Stocks stumbled on Thursday as investors got spooked by a weak read on manufacturing and fresh jitters over whether a long-term trade deal between the U.S and China will come together.
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Investors kept the three major averages in the red, concerned about Chicago PMI, which came in at 43.2, its weakest since December 2015. A reading below 50 signals contraction. On Friday, investors will be focused on the national manufacturing read from the Institute for Supply Management, as well as the October jobs report.
Losses held after the House of Representatives passed a resolution to move forward with the impeachment process, voting 232 to 196 in favor of formalizing a probe. The vote was mostly along party lines with two Democrats voting against the resolution.
On the trade front, Chinese officials warned they won’t budge on some of the most contentious issues between the two countries, Bloomberg reported, citing people familiar with the matter. They remain concerned about President Trump's impulsive nature and the risk he may back out of the limited agreement both sides say they want to sign in the coming weeks, the report said.
Earnings season continued to show some bright spots for big tech. Apple shares gained after the tech giant said Wednesday that revenue rose 18 percent year-over-year to $64 billion despite sliding iPhone sales. The Cupertino, Calif.-based company saw strength in its services business and in wearables.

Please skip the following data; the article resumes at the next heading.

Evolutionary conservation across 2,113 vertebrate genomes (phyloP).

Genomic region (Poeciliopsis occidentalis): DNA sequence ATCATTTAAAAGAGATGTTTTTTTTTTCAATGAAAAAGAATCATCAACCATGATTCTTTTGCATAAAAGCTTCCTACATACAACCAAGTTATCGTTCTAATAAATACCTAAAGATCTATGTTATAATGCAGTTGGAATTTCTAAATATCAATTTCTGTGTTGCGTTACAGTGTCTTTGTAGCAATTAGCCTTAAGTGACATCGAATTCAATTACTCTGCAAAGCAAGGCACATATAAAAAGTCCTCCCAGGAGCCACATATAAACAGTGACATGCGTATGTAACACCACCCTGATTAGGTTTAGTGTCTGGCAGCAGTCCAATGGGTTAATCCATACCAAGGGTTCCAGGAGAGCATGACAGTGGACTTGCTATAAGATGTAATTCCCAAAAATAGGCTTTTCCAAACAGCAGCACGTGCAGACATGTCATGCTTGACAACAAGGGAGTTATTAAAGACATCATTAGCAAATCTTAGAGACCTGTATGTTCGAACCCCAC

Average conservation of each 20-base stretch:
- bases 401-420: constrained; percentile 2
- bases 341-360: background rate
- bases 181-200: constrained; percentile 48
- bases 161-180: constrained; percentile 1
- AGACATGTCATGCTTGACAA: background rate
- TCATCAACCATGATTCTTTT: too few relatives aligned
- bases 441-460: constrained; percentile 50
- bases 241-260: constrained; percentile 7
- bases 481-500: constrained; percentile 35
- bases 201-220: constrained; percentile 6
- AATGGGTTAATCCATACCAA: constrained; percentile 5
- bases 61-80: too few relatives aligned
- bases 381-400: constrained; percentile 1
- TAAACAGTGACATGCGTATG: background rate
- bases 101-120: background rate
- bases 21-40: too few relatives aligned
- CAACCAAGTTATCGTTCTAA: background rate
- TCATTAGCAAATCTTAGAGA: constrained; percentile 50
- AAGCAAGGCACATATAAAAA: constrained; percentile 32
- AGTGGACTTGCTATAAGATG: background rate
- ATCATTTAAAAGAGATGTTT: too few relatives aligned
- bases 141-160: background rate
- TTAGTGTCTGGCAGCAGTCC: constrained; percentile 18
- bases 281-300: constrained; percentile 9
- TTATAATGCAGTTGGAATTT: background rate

The social-media behemoth Facebook reported third-quarter results that beat Wall Street's top- and bottom-line estimates, though CEO Mark Zuckerberg warned of a "tough year" ahead politically.
Meanwhile, Starbucks reported strong sales growth in the U.S. and China. The coffee chain said it will turn its focus to creating new drinks and fine-tuning digital ordering.
Altria shares tumbled after the company took a $4.5 billion writedown on its Juul investment. Last year, Altria paid $12.8 billion for a 35 percent stake in the e-cigarette maker.
Elsewhere, the online furniture retailer Wayfair and the meal-kit maker Blue Apron were battered after posting larger-than-expected quarterly losses.
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Moving away from earnings, Fiat Chrysler gained after announcing plans to forge ahead on a $50 billion merger with Peugeot owner PSA Group.
The S&P 500 closed at a record on high on Wednesday after investors welcomed the Fed's third rate cut of the year, to a range of 1.5 percent to 1.75 percent, as the central bank looks to shore up economic growth amid a bruising U.S.-China trade war. The Fed indicated it won't cut rates again unless the outlook worsens.
On Thursday, President Trump slammed the Fed for signaling a pause in rate cuts tweeting; "People are VERY disappointed in Jay Powell and the Federal Reserve..."
Also on Wednesday, the Commerce Department said the U.S. economy grew at a 1.9 percent rate in the July-September quarter, a stronger performance than expected.
Overnight, a monthly gauge of Chinese factory activity declined more than expected for October amid weak consumer demand and a tariff war with Washington. That report sent China's Shanghai Composite down 0.3 percent.
Hong Kong slid into recession for the first time in a decade in the third quarter. The economy shrank 3.2 percent in July-September from the preceding period, contracting for a second straight quarter and meeting the technical definition of a recession, according to preliminary government data on Thursday.
Ken Martin and the Associated Press contributed to this article.